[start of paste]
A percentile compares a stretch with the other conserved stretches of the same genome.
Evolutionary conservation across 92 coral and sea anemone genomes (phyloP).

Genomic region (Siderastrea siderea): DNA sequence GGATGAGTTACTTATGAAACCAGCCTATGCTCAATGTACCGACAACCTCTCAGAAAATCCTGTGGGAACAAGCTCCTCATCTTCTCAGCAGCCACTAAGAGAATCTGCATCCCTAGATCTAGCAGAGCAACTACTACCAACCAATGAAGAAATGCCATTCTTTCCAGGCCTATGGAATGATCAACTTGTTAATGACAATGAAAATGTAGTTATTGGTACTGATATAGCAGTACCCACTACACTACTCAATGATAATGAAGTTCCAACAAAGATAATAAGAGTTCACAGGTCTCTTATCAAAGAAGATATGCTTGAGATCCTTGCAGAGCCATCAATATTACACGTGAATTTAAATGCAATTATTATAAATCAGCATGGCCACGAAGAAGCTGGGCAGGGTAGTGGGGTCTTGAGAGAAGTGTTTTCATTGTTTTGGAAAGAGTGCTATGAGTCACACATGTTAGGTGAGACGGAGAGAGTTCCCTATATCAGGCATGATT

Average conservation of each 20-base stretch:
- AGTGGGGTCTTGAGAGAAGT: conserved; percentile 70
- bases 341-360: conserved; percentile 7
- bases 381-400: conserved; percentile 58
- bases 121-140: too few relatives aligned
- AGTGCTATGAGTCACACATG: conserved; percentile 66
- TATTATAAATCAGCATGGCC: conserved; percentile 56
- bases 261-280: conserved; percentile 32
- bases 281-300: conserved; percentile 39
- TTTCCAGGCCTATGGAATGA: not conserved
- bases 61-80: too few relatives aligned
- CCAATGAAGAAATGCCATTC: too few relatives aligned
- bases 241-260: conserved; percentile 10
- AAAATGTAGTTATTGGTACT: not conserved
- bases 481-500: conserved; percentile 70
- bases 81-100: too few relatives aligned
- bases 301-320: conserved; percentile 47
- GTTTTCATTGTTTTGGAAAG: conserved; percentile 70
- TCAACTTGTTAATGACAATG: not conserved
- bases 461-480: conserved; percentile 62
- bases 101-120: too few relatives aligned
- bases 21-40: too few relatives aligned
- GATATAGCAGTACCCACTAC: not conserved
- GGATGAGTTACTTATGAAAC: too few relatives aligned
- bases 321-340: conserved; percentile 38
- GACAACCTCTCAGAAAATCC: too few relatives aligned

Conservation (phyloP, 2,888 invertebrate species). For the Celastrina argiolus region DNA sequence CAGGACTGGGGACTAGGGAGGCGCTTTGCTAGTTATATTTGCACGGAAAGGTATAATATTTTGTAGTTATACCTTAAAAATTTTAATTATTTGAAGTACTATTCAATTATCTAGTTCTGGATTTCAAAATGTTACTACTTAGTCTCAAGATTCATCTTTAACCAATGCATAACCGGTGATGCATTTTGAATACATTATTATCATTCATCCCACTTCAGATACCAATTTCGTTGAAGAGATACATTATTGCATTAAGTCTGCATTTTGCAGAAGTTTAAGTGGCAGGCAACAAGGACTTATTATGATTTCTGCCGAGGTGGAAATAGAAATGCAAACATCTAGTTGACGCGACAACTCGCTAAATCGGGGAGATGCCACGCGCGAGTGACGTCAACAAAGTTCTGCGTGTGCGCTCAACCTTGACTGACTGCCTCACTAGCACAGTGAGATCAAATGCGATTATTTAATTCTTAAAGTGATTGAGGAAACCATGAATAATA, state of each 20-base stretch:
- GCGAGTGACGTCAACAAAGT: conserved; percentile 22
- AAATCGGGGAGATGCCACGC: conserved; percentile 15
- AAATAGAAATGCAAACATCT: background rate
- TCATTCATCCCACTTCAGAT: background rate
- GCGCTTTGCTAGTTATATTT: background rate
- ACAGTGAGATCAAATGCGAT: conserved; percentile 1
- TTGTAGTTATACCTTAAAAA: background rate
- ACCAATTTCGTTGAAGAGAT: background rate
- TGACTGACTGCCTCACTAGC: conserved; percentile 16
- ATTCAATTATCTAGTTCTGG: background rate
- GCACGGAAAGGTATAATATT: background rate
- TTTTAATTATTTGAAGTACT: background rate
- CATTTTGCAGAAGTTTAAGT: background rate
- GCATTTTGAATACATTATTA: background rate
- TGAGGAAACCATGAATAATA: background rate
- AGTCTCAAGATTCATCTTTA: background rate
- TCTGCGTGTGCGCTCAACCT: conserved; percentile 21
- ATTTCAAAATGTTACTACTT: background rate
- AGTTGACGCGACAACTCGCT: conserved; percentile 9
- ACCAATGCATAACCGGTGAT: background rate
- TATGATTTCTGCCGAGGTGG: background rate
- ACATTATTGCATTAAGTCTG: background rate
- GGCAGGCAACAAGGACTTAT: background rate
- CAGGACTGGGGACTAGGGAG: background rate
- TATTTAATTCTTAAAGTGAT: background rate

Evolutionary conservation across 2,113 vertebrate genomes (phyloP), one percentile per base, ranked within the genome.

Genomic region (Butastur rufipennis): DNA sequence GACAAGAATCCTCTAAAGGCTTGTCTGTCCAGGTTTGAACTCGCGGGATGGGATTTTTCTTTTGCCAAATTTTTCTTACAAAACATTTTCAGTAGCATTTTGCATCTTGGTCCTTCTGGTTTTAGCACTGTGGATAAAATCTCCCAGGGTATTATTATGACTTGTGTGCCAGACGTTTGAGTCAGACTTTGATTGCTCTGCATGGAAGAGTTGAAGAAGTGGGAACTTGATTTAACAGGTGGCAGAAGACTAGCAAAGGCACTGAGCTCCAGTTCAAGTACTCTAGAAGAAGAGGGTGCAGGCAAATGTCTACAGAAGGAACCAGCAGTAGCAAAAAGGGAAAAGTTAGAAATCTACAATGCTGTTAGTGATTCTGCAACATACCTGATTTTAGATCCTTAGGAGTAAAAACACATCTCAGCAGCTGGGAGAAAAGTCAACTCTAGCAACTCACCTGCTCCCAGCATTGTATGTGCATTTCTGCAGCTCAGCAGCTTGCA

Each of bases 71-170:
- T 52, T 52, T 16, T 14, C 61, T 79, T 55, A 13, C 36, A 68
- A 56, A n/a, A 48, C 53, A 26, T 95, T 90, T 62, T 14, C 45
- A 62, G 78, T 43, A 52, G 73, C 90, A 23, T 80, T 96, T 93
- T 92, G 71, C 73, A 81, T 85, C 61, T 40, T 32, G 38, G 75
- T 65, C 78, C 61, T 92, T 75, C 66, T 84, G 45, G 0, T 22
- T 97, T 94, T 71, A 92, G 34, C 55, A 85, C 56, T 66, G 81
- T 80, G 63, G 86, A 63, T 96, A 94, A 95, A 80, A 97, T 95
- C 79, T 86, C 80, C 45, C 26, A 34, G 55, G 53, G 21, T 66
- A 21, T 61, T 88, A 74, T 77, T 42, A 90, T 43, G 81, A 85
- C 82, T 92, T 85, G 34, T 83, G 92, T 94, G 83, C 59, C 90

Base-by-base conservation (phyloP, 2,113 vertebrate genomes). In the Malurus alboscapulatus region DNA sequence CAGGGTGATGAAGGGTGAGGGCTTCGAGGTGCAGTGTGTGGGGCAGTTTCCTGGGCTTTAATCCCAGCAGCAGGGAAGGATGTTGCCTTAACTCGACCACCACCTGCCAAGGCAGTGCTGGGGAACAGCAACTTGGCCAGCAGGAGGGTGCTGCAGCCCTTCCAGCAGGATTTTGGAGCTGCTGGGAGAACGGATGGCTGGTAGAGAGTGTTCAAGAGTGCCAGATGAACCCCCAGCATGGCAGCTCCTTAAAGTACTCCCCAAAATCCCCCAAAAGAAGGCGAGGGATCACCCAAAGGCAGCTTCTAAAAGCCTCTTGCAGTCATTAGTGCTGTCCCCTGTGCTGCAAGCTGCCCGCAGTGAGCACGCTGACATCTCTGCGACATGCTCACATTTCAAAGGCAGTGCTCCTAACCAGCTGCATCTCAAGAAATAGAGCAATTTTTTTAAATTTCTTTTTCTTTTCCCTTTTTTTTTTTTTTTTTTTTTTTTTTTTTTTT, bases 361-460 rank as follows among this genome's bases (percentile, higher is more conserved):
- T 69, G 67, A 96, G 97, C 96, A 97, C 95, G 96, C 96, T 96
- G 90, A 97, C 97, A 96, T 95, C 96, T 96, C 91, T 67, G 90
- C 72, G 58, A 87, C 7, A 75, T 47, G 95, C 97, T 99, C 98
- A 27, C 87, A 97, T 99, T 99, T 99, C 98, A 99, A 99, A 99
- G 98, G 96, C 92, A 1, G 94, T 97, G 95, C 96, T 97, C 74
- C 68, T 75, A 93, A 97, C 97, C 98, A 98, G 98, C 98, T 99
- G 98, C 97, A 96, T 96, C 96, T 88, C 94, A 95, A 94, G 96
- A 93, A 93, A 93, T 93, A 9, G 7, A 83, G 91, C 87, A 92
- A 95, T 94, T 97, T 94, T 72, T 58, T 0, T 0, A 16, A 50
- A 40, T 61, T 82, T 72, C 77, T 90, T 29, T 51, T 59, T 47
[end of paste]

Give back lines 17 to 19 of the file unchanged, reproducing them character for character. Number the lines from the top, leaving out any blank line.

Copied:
- AAAATGTAGTTATTGGTACT: not conserved
- bases 481-500: conserved; percentile 70
- bases 81-100: too few relatives aligned